The Brisbane-based company, aiming to be number one in professional pet services, posted a pro forma net profit after tax of $5.27 million, 13.02 per cent ahead of its forecast.
The company's earnings before interest, taxes, depreciation and amortisation (EBITDA) grew 4.63 per cent to $10.06 million.
Managing director Tomas Steenackers says NVC has 'established in quick time a fresh business model'.
In the 10 months since listing to June 30, NVC settled 34 of the 35 clinics listed in its prospectus.
The company also acquired a further seven veterinary services between October and June.
Steenackers says NVC is just getting started.
"Heaps of clinics aren't yet owned by a major player in Australia. There are 2600, we own 43, Greencross owns around 140 and then VetPartners owns a little over 40.
"The problem in Australia, or around the world, there are a lot of smaller clinics that everyone overlooks because they are considered too risky. So we have probably 700 to 800 clinics that would fit really well with us on the acquisition front. They often have few staff and less expertise in management, so we have opened up the business with other management services and these clinics can pay to have access to different levels.
"I really wanted to have three different revenue streams - acquisitions, a training facility which has been open since March, and offering a range of different management services to clinics. There are a few levels in the last one, but we have about 300 clinics in there at the moment, and are just trying to increase the number in that segment."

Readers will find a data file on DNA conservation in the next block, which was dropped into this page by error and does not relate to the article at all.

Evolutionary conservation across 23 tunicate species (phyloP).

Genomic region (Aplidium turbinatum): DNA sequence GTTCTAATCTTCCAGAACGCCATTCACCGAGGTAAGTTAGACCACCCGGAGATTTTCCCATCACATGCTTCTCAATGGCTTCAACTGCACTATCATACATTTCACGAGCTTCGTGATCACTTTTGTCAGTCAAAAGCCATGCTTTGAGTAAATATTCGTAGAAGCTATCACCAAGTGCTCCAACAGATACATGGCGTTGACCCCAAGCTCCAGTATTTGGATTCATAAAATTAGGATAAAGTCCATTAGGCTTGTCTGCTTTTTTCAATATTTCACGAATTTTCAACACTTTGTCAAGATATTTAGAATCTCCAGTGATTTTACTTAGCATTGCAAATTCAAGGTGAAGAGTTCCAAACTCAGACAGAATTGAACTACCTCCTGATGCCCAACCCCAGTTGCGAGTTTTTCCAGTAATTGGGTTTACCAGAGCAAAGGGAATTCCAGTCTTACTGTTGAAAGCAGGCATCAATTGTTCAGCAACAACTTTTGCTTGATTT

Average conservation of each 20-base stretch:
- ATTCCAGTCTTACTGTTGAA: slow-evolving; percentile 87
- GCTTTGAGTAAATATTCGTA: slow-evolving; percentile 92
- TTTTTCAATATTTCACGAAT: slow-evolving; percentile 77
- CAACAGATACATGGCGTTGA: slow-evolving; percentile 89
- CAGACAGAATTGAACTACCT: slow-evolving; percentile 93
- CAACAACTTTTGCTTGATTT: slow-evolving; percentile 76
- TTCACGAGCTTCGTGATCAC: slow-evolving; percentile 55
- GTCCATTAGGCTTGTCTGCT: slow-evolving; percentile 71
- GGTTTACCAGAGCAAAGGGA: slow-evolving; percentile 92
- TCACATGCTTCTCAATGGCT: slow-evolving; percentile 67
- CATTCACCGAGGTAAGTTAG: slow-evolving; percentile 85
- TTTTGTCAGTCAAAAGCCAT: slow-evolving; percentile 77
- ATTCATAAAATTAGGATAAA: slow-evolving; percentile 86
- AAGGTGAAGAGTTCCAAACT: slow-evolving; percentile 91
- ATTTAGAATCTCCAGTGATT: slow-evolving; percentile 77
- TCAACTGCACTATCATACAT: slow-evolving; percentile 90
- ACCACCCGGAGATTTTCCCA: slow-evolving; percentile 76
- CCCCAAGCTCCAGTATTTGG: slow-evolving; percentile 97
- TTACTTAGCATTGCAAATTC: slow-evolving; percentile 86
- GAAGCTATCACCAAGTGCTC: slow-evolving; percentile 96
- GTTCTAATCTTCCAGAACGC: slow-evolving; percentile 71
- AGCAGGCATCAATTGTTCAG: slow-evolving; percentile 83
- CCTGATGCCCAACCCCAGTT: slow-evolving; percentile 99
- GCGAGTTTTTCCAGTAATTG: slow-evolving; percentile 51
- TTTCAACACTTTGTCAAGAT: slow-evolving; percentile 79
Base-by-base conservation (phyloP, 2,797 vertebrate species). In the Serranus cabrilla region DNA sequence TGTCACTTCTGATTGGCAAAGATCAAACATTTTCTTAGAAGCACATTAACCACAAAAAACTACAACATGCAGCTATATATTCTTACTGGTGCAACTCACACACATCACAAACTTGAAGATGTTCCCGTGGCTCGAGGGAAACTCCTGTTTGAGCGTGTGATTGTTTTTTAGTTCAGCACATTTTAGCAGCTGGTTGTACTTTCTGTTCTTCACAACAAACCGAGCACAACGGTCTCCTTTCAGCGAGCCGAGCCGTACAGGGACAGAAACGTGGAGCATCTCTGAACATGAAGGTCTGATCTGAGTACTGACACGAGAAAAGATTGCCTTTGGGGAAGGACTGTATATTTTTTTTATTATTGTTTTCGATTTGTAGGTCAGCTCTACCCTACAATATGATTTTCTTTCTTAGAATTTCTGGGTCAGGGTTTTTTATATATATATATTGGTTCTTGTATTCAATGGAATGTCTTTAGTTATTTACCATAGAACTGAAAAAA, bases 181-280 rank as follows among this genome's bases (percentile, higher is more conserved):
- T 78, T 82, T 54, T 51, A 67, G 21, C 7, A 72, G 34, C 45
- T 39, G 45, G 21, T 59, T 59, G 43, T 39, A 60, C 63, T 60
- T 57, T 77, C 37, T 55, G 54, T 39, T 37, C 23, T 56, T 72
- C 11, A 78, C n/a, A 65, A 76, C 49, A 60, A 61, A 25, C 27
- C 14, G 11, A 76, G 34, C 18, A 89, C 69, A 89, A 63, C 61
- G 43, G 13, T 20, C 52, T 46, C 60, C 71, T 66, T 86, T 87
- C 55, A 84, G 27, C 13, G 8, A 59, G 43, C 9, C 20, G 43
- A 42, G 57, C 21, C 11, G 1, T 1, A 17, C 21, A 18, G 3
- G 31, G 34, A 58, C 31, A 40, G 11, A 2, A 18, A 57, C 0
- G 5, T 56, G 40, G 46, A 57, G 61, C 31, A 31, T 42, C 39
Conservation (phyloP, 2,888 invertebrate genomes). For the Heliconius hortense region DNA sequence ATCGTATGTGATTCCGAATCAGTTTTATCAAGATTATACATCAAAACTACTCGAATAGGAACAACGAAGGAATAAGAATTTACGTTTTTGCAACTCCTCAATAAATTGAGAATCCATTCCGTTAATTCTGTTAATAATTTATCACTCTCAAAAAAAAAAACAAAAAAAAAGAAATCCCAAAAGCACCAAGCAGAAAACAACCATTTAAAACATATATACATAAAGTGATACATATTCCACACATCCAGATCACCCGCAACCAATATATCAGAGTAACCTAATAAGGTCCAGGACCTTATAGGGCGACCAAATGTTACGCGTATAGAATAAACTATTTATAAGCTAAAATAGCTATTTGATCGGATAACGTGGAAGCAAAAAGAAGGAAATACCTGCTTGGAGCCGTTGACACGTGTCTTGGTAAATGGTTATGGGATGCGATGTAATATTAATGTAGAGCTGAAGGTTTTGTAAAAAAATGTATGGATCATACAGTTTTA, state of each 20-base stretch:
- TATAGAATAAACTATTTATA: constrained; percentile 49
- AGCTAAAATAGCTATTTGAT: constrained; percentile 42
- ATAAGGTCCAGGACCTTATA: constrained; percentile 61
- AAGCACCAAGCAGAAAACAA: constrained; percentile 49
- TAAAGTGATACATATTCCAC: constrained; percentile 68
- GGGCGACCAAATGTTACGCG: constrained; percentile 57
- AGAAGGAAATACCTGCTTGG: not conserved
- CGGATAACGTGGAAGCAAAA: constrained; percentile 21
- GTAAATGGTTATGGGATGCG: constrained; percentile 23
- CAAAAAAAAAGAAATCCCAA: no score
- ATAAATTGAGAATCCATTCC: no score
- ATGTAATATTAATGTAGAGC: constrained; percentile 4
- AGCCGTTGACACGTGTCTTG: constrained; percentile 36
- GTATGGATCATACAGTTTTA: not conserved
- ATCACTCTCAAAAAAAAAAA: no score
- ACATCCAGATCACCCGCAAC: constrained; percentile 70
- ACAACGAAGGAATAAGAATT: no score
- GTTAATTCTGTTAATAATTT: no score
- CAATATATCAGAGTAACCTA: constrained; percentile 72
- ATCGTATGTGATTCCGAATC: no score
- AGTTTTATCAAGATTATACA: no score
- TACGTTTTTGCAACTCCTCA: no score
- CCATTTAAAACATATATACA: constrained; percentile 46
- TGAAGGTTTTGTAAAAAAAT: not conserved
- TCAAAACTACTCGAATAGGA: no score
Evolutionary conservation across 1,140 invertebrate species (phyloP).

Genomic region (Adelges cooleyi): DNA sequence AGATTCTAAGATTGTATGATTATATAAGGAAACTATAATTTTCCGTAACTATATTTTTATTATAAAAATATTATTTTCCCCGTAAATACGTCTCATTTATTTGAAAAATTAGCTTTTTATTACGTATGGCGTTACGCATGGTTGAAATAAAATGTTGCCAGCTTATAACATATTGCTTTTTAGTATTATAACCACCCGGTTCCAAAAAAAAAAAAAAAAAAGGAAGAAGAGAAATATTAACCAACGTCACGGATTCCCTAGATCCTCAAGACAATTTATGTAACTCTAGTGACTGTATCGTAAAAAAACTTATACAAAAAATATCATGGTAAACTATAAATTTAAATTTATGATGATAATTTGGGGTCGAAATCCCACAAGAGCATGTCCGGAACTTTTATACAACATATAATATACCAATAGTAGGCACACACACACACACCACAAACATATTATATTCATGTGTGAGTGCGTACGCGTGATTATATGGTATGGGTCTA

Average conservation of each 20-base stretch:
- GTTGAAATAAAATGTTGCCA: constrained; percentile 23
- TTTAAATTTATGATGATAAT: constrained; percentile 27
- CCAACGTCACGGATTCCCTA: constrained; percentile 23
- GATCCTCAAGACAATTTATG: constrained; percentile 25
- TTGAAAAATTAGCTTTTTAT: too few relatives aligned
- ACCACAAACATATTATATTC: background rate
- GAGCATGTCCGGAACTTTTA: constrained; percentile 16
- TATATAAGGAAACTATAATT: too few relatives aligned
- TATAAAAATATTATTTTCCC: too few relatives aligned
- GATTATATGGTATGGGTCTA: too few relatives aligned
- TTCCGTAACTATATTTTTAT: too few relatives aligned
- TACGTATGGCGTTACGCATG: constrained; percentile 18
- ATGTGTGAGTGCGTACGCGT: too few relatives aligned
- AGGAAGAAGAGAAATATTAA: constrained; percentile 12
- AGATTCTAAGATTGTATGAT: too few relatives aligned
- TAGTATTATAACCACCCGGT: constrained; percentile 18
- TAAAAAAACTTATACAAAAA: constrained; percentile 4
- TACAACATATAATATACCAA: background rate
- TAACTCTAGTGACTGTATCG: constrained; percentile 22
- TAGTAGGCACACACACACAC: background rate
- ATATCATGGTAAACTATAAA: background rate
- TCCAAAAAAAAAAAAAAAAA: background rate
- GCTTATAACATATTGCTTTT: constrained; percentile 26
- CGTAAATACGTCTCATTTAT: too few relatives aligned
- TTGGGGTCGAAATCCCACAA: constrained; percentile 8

Steenackers says, from that point of view, the management-minded NVC has a leg-up on competition.
He is still firm NVC won't dabble in retail, like it's biggest competitor.
The company is still consumer-facing though, with it's own loyalty program, Best for Pet, that was introduced in late 2015 and now has more than 4000 members. The program offers incentives for owners to undertake preventative healthcare for their pets, and is targeting 8000 members by the end of the year.
"We don't want to play in retail, for us it's about professional services and how we train clinics. If the people around you win, you also win with them.
"We want to partner with the right clinics - it's not about being the biggest player or having the most clinics - we would prefer returning a good profit to shareholders. We are really pushing in a positive way for professionals to be trained better."
Since the reporting period, NVC has acquired seven clinics in New Zealand and one more in Australia.
In light of its New Zealand expansion last week, NVC reports its addressable market has gone from $2.7 billion to $3 billion.
NVC's share price has been climbing steadily, the company trading at $1.57 just before market close.
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